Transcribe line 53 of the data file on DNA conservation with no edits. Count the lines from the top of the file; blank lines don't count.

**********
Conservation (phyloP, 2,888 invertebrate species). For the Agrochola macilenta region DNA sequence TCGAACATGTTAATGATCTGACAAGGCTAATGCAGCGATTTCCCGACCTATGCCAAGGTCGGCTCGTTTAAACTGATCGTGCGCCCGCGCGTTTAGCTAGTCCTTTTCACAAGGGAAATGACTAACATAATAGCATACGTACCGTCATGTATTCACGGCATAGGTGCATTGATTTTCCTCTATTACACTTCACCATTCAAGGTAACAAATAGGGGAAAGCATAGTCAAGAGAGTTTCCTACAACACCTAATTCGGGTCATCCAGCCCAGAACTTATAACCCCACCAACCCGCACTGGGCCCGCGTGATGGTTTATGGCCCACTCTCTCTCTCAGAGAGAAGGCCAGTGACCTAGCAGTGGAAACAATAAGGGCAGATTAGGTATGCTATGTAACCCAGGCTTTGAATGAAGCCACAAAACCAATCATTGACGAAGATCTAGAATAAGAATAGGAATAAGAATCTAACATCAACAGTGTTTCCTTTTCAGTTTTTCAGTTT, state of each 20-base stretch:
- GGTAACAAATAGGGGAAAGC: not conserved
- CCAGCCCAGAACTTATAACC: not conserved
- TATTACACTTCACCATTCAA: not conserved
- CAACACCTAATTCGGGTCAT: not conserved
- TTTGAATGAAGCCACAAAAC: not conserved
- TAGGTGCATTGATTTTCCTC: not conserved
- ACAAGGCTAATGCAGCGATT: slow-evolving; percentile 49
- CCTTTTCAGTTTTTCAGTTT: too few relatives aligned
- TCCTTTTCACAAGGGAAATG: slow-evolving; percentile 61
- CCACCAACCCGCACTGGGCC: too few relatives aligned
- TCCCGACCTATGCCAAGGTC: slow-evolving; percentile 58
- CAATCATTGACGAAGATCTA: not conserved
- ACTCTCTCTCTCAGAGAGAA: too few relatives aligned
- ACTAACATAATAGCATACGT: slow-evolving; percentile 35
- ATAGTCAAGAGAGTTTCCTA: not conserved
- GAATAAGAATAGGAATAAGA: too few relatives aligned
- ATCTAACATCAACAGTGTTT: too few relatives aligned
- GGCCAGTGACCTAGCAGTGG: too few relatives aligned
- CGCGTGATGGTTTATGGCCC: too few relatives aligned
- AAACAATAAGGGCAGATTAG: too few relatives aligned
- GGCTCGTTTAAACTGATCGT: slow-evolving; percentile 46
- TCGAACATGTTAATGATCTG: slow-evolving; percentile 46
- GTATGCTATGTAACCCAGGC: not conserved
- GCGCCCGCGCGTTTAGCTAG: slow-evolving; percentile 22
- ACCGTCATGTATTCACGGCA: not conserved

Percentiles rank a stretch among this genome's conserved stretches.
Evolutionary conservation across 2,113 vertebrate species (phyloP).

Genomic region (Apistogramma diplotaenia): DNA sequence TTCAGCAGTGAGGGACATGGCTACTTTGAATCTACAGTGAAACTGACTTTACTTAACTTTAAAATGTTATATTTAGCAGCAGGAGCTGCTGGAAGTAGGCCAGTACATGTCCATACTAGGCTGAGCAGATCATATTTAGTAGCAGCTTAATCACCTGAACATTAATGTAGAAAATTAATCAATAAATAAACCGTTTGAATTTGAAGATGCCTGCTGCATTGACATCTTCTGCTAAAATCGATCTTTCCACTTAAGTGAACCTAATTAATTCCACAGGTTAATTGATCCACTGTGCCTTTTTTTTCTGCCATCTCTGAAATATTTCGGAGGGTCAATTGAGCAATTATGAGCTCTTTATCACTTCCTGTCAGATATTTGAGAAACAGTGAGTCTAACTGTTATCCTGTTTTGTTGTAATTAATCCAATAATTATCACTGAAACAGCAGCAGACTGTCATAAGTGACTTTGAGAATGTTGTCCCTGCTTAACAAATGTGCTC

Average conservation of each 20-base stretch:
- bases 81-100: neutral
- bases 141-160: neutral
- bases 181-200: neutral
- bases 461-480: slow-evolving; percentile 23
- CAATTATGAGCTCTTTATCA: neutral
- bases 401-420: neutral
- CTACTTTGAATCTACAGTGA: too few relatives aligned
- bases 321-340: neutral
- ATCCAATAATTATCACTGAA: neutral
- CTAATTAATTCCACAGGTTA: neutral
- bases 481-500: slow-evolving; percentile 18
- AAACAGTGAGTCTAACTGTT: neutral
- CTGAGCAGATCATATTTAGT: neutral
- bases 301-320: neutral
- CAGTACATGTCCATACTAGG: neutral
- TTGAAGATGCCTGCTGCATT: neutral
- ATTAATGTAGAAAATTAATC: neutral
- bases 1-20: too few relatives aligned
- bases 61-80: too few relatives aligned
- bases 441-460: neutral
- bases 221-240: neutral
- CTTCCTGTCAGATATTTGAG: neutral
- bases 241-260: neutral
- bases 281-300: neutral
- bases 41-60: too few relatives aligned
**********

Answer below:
- bases 241-260: neutral